Vitamin D pills 'could stop colds or flu': Research
Feb.16, London: Researchers have claimed that vitamin D supplements could spare more than three million people from colds or flu in the UK each year. The sunshine vitamin is vital for healthy bones, but also has a role in the immune system.
According to the analysis published in the British Medical Journal, food should be fortified with the vitamin. But Public Health England (PHE) says the infections data is not conclusive, although it does recommend supplements.
These, it says, should be taken for improved bone and muscle health. The immune system uses vitamin D to make antimicrobial weapons that puncture holes in bacteria and viruses.
But as vitamin D is made in the skin while out in the sun, many people have low levels during winter.
Trials on using supplements to prevent infections have given mixed results, so the researchers pooled data on 11,321 people from 25 separate trials to try to get a definitive answer.
The team at Queen Mary University of London (QMUL) looked at respiratory tract infections - which covers a wide range of illnesses from a sniffle to flu to pneumonia.
Overall, the study said one person would be spared infection for every 33 taking vitamin D supplements. That is more effective than flu vaccination, which needs to treat 40 to prevent one case, although flu is far more serious than the common cold.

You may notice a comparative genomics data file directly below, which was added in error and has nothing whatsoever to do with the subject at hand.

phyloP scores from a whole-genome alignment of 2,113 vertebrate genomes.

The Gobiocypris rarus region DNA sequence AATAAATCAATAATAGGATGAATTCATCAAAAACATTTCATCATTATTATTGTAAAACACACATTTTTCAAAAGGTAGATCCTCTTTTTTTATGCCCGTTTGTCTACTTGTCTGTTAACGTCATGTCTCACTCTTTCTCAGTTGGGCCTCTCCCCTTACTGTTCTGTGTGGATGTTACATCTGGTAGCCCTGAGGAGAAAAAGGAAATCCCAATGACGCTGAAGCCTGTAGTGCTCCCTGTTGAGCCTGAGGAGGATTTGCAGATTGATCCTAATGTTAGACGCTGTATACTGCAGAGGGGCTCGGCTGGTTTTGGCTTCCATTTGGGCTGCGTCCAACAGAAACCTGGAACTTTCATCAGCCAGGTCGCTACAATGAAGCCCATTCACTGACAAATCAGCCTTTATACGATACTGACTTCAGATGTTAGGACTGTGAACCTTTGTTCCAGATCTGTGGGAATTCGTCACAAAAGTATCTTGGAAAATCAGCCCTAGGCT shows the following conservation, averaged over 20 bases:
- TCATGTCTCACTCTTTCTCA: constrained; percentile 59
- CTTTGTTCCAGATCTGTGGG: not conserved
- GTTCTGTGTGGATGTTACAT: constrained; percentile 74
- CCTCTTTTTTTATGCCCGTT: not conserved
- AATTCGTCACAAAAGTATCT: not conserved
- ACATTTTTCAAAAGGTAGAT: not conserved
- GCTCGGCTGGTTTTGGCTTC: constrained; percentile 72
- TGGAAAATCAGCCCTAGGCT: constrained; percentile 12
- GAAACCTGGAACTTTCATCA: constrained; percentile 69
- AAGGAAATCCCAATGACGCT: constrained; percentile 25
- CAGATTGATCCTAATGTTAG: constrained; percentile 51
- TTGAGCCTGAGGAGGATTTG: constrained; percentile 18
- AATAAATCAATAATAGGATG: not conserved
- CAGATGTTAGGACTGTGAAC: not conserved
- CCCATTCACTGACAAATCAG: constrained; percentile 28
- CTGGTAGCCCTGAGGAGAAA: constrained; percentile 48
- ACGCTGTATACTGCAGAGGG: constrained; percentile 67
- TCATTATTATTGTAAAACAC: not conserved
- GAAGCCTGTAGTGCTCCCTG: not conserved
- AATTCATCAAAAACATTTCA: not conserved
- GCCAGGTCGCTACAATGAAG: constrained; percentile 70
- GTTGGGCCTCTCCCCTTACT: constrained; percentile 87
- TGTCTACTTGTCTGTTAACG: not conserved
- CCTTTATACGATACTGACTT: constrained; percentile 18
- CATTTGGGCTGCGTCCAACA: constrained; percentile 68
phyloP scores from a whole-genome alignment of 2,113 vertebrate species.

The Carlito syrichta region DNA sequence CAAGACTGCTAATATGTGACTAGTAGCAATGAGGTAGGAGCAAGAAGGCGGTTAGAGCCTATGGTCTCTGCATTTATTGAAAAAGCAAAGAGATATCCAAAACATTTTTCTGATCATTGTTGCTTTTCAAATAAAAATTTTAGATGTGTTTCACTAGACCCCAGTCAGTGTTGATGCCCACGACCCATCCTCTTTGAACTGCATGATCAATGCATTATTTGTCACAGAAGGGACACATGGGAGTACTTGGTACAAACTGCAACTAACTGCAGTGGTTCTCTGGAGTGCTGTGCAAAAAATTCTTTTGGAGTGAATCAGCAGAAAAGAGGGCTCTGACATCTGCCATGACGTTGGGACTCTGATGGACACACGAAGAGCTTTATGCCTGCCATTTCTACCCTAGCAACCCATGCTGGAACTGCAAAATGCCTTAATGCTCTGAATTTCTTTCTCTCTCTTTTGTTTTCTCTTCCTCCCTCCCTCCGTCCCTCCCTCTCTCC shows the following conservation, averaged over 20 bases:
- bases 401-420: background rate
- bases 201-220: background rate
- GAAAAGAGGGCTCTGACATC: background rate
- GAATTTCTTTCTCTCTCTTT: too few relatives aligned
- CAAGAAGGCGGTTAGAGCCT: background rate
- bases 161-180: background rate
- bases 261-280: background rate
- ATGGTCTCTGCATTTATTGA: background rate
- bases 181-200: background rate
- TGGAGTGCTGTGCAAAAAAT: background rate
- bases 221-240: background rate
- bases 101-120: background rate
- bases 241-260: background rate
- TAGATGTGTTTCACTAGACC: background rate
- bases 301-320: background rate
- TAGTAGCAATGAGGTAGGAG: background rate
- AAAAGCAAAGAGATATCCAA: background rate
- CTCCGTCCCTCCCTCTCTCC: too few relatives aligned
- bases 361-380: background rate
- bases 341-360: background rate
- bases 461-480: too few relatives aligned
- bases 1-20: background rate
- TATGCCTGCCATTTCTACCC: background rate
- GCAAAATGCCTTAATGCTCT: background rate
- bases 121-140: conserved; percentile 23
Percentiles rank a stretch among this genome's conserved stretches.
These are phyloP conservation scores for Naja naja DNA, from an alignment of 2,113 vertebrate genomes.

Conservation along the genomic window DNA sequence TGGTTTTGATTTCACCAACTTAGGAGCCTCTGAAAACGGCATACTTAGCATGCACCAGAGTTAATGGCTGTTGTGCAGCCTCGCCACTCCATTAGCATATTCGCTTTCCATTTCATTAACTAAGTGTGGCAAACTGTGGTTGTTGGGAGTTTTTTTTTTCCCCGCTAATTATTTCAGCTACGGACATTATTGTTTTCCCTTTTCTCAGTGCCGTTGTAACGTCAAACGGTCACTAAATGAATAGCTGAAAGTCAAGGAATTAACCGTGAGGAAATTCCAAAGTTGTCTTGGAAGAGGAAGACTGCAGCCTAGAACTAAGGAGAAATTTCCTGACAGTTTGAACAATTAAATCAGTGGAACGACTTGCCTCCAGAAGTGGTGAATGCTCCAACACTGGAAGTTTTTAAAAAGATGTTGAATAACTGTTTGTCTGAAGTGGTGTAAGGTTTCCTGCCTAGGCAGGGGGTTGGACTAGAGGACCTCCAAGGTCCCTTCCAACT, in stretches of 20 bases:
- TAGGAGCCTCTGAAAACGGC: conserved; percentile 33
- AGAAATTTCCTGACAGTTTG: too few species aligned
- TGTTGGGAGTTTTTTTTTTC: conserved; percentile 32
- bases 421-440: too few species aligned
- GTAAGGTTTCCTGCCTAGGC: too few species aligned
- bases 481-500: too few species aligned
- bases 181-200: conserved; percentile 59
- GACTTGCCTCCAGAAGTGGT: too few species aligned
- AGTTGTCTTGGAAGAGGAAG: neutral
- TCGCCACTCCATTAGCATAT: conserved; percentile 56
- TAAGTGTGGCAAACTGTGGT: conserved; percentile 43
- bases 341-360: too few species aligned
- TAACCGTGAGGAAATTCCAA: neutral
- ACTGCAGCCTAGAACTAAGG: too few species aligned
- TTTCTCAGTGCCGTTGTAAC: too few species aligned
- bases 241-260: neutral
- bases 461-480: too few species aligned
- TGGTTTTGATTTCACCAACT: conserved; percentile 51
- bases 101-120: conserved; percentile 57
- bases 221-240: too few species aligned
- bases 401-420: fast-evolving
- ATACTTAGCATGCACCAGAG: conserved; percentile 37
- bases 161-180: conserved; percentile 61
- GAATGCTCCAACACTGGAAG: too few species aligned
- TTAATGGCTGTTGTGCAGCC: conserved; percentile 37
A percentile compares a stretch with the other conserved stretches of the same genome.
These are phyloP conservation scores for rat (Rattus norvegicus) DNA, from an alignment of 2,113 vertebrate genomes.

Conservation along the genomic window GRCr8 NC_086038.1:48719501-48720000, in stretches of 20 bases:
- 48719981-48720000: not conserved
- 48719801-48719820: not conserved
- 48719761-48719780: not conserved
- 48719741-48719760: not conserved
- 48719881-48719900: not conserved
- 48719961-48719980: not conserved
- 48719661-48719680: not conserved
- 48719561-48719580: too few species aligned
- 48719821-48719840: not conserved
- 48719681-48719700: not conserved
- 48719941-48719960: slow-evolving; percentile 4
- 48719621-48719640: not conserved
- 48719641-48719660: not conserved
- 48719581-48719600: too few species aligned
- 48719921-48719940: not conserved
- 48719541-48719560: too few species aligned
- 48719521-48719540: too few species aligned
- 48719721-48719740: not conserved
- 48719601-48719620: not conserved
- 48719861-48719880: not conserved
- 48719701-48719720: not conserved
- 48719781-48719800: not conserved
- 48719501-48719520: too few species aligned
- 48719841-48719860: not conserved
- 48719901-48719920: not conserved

There were greater benefits for those taking pills daily or weekly - rather than in monthly super-doses - and in people who were deficient in the first place.
One of the researchers, Prof Adrian Martineau, said: "Assuming a UK population of 65 million, and that 70% have at least one acute respiratory infection each year, then daily or weekly vitamin D supplements will mean 3.25 million fewer people would get at least one acute respiratory infection a year."
PHE already advises everyone to take vitamin D supplements in autumn and winter for the sake of healthy bones and muscles.
They are recommended all year round for some people who get little sunlight on their skin, including people in care homes or those who cover up.
The Oslo Times International News Network